While the concept of adventure travel in Western markets is as old as Marco Polo, until very recently, Chinese travelers had very limited options when it came to premium travel. This proved particularly true in regards to adventure travel to risky and exciting destinations, like the Himalayas or even Antarctica.
The last five to ten years have seen a dramatic increase in the variety of adventure and travel experiences that Chinese travelers want to experience and the term shendulü (深度游), or in-depth travel, has been used to describe experiences as diverse as mountain climbing and visits to local farmers markets.
Recently, more well-traveled Chinese who have already ticked off the major destinations have been demanding significantly more adventurous and exciting travel adventures that push them well out of their comfort zone.
A recent article examines the Chinese desire to undertake risky mountain climbing expeditions to Mount Everest outlines the inherent issues with unfit and inexperienced climbers taking on the monumental task of, as Sir Edmund Hillary put it, knocking “the bastard off”.
With the recent opening of Antarctica to Chinese travelers, the number of Chinese tourists has grown significantly, from fewer than 100 in 2008 to 3,944 in 2016. Visitors from China are now the second largest group, and their numbers are expected to increase significantly.
But what’s driving the growth of these travelers? What kind of experiences are they looking for and what are their expectations from tour operators who take them there?
Undertaking a visit to Antarctica is a time consuming and expensive business, and those who can travel to places as far afield as Antarctica needed to have two main resources: time and money, indicating that visitors will most likely be business owners who can take off for a month with limited contact. The cost of such a trip can also well exceed $100,000 for the most premium services with chartered flights to the South Pole. Even the cheapest packages cost more than $20,000.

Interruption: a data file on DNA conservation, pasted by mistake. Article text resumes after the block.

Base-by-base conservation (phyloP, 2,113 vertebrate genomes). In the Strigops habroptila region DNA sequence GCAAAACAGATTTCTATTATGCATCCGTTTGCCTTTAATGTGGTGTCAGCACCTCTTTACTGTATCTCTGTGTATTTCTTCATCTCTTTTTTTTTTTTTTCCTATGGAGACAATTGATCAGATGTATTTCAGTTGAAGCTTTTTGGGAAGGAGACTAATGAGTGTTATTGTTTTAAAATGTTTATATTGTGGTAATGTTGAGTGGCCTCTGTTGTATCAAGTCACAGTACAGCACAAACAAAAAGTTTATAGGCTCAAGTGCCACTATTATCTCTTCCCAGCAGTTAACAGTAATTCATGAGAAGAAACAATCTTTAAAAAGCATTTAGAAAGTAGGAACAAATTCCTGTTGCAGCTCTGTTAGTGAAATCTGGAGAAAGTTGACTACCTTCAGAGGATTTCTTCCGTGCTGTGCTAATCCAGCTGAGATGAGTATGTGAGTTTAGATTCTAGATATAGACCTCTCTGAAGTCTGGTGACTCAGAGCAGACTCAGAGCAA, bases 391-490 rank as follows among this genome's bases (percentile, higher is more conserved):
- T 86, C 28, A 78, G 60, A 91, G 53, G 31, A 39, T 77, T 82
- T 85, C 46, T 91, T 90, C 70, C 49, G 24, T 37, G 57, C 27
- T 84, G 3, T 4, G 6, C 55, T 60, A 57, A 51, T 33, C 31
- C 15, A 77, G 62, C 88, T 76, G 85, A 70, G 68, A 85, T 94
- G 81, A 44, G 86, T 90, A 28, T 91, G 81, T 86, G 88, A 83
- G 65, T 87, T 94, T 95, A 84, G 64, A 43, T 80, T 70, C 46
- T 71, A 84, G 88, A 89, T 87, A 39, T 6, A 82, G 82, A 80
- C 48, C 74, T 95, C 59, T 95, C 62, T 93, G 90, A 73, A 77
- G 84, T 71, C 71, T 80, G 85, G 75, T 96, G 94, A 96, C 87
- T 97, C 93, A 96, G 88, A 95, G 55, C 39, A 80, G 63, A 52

Because of the significant investment of time and resources, most of the Chinese travelers to the Antarctic are older than the average Chinese traveler, often in their late 40s or 50s. Interestingly, they are younger than their Western counterparts who are often in their 60s and 70s.
The logistics of getting to and from the continent are complicated. Travelers must go to either South America or South Africa before jumping aboard an expedition vessel with varying levels of comfort, particularly when traversing the Southern Ocean.
Those who are more cashed up may take the option of flying in a chartered jet — usually a bumpy Russian cargo plane or, if lucky, a private business jet. Food choices are limited, Wi-Fi is non-existent, and accommodation, while comfortable, is nothing like staying at a five-star hotel.
Once guests arrive in Antarctica, they spend about five days on the actual peninsula doing various day trips to view local wildlife and other natural attractions. Visitors to the South Pole itself must endure another flight on a very basic aircraft so they can take the obligatory destination photo.
Unfortunately, cashed up Chinese travelers, regardless of the difficulty of the destination, often expect the same levels of service and comfort as a trip to the United States, despite lengthy explanations from tour operators and guides about what they’re in for. The overall attitude is that money buys everything, even clement weather. There remains an expectation that if they can pay for it, they will get what they want, regardless of the degree of difficulty.
Based on feedback from the few operators that take groups there, the main motivation for visiting Antarctica is ticking destinations off a bucket list and having the photographic evidence to prove it. There is far less interest in the journey and the experience itself. Perhaps as the travel market matures and the next generation of travelers begin to explore our planet’s natural wonders, there will be a greater desire to understand the importance of Antarctica, and not just treat as a place to tick off a list.
Jennifer Spark is Founder and Managing Director of Spark Communication and a regular contributor to Jing Daily.